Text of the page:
Here we are in the City Garden at the end of February and I have been totally silent for quite a while! I have, however, been busy with several other activities – a short IT course, a few tailoring lessons, and a photography exhibition. I have told myself it isn’t gardening weather but just recently I have managed an hour or two and so here I am with my Six on Saturday!
The hydrangeas are coming alive which is a relief. The ‘ordinary’ ones seem keen to get on with Spring, but Annabelle is a little reluctant. I have one or two cuttings which seem to have taken and these need to go out – when it stops raining.
2.Euphorbia ‘Lambrook Gold’
The Euphorbia is starting to bulk up quite nicely and has plenty of flower heads which cheer up a patch of the garden. There are also some small euphorbia nearby, but I just wanted to take some photographs as quickly as possible and retreat indoors. Temperatures have plunged again after a sleet shower.
I dug a bunch of these Iris Lazica out of The Fortnight Garden and planted them in a pot – yes, another pot, but I needed to get them into my limited sunshine. And they have come through the winter and are flowering and bunching up nicely.
I planted several of these under the damson tree and they are now well established and dealing with a difficult space. In fact they are now spreading into areas they are not wanted. I need to dig up one or two and, together with last year’s seedling grasses, they need a different home.
This is growing vigorously – in the wrong place – and it is due to be moved. I intend moving it to a much more difficult spot, under a tree, and keep my fingers crossed. I have given several away to a neighbour and am confident that there will be more to come. The plant is large even though it is looking somewhat bedraggled in the City Garden at the end of February.
6.Hen and Chicken Plant
And while we are talking about grasses, the Hen and Chicken plants have survived the winter outside and I look forward to vigorous growth as it warms up!
And those are my Six on Saturday in the City Garden at the end of February, with lots of good intentions! Many thanks to The Propagator for keeping going during the winter and inspiring me to get outside again.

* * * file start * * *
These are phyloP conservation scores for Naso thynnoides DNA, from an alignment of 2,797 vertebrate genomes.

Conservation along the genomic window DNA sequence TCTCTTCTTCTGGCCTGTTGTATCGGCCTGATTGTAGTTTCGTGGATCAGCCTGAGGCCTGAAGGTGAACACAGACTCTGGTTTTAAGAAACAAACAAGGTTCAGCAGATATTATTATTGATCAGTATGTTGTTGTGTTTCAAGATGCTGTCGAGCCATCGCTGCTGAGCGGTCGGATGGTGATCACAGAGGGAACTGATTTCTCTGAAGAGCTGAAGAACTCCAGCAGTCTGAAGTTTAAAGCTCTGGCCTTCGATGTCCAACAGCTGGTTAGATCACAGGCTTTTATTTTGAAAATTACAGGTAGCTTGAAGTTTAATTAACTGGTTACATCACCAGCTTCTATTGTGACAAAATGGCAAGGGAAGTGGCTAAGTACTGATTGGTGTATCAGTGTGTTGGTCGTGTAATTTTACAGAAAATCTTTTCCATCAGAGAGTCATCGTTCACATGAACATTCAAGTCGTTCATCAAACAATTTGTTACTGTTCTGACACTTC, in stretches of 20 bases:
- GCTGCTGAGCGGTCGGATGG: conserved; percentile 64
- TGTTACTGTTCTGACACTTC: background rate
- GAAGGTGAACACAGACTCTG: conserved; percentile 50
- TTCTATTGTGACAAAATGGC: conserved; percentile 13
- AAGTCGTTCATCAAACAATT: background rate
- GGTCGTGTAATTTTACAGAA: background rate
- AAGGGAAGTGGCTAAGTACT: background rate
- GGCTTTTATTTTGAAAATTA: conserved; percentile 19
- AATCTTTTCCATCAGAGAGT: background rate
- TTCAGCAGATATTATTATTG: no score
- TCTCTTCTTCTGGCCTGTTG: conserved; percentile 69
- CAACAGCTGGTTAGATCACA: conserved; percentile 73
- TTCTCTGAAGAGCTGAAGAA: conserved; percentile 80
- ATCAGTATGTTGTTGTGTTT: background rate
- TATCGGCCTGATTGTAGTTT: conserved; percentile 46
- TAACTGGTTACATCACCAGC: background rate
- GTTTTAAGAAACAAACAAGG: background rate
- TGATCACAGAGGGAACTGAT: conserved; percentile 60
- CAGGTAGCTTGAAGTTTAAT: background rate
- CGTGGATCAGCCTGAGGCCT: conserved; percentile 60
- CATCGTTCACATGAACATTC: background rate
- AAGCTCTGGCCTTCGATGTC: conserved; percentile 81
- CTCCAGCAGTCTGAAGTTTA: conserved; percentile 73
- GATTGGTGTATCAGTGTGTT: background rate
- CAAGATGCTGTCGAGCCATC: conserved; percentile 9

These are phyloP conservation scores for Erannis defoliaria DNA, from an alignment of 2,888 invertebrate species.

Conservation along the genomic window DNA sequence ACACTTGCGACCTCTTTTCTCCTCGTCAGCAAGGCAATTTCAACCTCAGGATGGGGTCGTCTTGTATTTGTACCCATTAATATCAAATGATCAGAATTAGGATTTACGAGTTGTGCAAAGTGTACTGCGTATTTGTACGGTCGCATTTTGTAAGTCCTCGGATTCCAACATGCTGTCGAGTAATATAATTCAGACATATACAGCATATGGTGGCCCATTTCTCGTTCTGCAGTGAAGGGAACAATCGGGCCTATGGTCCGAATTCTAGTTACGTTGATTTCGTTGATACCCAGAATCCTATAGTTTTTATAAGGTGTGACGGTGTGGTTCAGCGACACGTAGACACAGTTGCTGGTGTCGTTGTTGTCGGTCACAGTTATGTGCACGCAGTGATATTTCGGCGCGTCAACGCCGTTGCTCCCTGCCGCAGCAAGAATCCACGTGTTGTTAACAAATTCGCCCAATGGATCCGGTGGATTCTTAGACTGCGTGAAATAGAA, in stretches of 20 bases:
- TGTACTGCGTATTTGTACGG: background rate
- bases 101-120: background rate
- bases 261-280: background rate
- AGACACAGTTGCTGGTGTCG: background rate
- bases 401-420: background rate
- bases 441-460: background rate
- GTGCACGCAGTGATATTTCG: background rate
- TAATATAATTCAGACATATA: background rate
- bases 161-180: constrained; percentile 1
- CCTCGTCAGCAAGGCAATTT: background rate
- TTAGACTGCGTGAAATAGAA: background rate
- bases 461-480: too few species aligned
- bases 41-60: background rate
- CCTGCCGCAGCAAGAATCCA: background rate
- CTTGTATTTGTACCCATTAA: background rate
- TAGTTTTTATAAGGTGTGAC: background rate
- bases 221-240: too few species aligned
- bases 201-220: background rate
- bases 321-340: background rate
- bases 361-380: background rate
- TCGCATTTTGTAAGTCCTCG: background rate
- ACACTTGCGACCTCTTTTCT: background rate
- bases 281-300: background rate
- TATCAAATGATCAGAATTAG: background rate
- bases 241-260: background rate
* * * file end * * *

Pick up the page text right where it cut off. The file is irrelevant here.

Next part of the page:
Looking at your post I am reminded yet again that I need more grasses in my garden as they add extra textures, especially when other things are not in bloom. Your irises are lovely pops of bright colour.
Yes, they can be most attractive and very useful in difficult places. But they spread!The City Garden is incredibly difficult with snails, dry shade, wet shade, and sunshine and so trying to balance all those conditions with something which looks as though it belongs together is tricky. And there are trees!
Thank you, and I am particularly pleased that it seems to like the tub in which it is planted. I am sure I can find another tub and repeat the sight!
Hydrangea Dark Knight and Euphorbia have been added to my plant wish list.
Hydrangeas are doing well in The City Garden and so they are increasing! They are expensive to buy but propagate very easily. And Euphorbias, once established, self-seed. The small ones, amygdaliodes, will happily spread in the shade, which is very useful for me. I recommend them to you!
You have such a nice collection of hydrangea! Hopefully they feature here when they’re in bloom. I’m wondering why Annabelle is reluctant, while the others are so ready to burst forth. Grasses are wonderful if they’d stay in one place. As you say, they don’t often.
Thank you. It is such a difficult garden that I have decided to just grow more of what succeeds, even if that means a very limited palette! The soil is chalk and the hydrangeas seem to like that, but I also have three in pots – well, rubbish bins because they are big and deep. And they propagate easily so one (expensive) easily becomes three (much cheaper!)